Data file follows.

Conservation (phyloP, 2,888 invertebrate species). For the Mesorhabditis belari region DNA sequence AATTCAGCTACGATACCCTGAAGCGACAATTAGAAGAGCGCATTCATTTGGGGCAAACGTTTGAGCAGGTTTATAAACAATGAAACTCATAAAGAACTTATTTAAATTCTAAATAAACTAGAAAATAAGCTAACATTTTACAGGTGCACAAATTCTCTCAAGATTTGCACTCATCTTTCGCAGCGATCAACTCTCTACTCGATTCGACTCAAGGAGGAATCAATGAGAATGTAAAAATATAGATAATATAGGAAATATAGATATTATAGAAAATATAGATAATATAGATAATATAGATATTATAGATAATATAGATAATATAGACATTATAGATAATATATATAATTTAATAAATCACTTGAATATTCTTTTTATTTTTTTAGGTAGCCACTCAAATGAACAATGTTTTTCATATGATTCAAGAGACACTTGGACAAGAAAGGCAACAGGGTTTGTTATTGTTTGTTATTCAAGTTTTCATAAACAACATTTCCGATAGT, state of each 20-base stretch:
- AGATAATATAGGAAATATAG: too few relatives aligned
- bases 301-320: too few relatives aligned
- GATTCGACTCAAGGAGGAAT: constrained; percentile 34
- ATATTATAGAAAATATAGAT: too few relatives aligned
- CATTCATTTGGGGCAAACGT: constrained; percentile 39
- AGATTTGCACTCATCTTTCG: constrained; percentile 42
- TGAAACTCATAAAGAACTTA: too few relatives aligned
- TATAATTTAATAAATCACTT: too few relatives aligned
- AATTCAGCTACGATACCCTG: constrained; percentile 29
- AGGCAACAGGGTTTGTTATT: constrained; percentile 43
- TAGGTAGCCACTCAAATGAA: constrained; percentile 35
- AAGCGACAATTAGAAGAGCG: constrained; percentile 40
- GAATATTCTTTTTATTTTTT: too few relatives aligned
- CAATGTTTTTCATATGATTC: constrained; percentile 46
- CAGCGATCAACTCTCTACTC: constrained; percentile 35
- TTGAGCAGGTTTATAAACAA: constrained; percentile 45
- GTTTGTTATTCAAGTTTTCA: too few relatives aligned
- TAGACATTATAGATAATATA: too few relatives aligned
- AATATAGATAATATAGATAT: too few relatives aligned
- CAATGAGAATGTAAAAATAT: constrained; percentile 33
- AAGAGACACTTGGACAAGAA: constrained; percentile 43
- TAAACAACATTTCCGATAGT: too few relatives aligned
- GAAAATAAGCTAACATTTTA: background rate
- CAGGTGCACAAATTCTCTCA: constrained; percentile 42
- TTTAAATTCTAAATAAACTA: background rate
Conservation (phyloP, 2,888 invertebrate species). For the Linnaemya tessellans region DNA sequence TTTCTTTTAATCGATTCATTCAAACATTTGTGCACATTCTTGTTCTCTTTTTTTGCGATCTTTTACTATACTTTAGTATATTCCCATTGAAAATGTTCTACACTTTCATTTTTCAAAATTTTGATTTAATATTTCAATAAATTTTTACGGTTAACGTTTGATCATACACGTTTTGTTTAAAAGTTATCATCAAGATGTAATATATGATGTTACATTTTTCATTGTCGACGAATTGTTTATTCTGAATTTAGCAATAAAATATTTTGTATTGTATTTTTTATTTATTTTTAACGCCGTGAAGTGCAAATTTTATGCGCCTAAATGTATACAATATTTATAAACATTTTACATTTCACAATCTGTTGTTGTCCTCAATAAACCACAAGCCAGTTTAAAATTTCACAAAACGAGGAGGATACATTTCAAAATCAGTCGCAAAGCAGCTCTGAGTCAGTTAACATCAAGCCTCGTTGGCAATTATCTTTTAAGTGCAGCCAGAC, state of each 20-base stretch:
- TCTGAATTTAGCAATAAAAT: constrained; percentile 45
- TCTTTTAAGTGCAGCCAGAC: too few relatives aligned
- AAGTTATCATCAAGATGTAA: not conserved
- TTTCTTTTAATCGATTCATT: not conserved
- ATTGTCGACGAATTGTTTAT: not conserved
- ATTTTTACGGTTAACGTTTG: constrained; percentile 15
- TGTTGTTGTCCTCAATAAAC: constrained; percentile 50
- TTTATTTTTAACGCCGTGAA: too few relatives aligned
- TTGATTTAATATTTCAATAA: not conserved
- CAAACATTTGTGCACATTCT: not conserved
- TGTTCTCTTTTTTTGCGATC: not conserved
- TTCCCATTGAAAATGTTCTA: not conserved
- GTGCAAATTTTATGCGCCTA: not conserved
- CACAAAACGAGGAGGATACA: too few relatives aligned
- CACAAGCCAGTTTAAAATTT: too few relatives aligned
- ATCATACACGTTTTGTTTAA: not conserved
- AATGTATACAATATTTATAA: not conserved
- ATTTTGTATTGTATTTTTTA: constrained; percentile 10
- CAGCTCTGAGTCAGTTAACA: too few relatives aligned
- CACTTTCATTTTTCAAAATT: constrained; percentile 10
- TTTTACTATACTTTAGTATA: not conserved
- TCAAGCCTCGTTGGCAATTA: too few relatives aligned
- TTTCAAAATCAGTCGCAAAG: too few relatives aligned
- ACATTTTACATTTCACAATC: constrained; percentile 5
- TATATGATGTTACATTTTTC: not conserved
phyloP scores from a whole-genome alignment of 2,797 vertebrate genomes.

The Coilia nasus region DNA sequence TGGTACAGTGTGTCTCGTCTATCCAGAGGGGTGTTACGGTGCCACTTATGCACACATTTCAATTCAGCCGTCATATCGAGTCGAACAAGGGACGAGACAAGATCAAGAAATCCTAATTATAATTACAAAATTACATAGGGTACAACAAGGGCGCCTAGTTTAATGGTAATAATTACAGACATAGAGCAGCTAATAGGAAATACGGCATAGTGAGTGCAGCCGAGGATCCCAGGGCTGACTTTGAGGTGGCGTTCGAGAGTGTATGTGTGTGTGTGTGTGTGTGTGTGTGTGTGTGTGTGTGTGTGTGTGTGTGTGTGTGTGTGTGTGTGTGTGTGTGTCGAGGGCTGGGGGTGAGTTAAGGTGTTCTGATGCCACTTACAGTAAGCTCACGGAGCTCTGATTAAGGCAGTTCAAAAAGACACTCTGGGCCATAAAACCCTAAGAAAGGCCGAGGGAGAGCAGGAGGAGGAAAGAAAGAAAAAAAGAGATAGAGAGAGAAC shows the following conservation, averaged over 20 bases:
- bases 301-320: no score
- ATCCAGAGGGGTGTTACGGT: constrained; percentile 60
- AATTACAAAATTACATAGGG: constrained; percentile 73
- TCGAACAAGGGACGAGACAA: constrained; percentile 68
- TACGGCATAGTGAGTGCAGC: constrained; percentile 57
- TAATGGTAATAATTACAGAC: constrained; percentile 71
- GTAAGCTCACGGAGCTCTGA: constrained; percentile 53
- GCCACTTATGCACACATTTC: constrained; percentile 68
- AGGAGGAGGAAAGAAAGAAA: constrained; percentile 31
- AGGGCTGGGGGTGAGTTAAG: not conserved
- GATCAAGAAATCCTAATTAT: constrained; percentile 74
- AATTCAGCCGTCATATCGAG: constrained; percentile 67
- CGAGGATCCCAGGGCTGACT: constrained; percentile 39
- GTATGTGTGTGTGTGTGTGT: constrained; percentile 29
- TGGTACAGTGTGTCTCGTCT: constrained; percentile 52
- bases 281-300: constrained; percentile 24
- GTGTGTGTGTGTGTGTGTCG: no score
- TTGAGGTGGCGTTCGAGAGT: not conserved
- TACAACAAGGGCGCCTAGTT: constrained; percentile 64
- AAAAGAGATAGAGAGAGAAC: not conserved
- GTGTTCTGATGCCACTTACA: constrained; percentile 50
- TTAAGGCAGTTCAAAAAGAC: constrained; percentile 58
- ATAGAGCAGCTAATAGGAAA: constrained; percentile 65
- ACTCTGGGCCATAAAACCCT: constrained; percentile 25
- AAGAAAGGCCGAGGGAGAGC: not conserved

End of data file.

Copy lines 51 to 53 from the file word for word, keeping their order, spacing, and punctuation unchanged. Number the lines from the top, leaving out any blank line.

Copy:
- ACATTTTACATTTCACAATC: constrained; percentile 5
- TATATGATGTTACATTTTTC: not conserved
phyloP scores from a whole-genome alignment of 2,797 vertebrate genomes.